6. A few nice/casual outfits for going out.  NB: Russians – especially Russian women – are very fashion minded and tend to dress up (rather than down).  Some of our female students in the past years complained that they didn’t feel comfortable in certain situations in Russia because they didn’t have their more stylish clothes with them;
  7. Shorts and sandals in case the weather gets hot (it usually does);
  8. A sweatshirt and a warmer jacket in case it gets cold (it usually does, too);
  9. A few changes of clothes since you won’t be able to do your laundry more often than once per week or so;
  10. A swimsuit – you may have a chance to use it;
  11. For ladies only – one longer skirt (below knees) and a kerchief for touring churches, monasteries, and convents; in Russian Orthodox practice, women aren’t supposed to wear pants and be bareheaded in church;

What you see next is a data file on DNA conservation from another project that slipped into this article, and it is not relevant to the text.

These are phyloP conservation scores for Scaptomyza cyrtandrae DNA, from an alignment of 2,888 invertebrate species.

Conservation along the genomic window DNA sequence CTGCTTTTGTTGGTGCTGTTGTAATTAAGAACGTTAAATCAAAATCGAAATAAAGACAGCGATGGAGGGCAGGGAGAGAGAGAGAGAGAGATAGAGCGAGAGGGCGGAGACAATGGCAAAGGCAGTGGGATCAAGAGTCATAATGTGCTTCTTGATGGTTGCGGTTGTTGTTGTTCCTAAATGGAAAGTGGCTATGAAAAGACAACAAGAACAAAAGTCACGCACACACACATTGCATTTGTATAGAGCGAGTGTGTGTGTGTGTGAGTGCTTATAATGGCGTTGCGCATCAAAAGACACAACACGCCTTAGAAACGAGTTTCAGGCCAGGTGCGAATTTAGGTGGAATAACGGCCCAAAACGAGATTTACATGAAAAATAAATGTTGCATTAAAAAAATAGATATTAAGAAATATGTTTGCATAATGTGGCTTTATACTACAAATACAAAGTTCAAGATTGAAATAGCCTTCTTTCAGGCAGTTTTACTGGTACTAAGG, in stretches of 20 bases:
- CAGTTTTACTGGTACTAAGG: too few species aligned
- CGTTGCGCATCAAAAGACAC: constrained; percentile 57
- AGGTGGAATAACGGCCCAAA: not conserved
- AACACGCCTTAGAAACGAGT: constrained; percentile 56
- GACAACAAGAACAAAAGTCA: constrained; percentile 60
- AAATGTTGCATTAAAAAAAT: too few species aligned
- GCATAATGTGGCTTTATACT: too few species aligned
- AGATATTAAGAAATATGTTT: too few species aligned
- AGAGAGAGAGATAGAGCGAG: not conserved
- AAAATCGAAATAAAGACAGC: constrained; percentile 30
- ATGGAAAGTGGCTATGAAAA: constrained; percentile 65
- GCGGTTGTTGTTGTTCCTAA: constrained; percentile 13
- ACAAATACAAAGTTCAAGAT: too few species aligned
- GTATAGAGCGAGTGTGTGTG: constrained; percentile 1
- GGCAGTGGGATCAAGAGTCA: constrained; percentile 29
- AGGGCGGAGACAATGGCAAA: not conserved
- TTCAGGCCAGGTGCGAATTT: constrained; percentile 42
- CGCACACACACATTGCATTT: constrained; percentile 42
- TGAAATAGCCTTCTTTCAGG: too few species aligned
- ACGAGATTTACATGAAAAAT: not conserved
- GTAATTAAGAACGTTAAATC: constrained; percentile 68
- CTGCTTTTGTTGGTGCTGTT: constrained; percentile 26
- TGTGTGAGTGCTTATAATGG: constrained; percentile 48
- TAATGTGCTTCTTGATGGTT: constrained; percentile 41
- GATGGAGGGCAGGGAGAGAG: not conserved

12. A bath towel – your host family will provide you with towels, but most Russian bath towels tend to be skimpy.  If towel comfort matters to you, bring your own; if not, you’ll have to do with what you’ll have;
  13. Everything else you usually take with you when you travel (medications, sunglasses, camera, etc.);
  14. Your laptop – nearly all of the students in the past brought it with them and enjoyed the convenience of having it whenever they needed. 

Communications / Связь

Telephone (телефон)

The international country code for Russia is 7; the city code for Petersburg is 812.

If you want to call home while you’re in Russia, it’s a good idea to buy a discount calling card and our staff will assist you with that.  These cards allow you to call America or Western Europe at a fraction of the standard rate, and they also make your host families sleep more peacefully (since they know they won’t get a big long–distance bill in the mail after your departure).

Your parents and friends can call you in Russia as well. Because it’s just as expensive to call into Russia as out of it, we’d recommend that they buy a calling card if they’re planning to call often or talk for more than a few minutes. Many of these cards can be purchased on the Internet.

Cell Phone (мобильный телефон)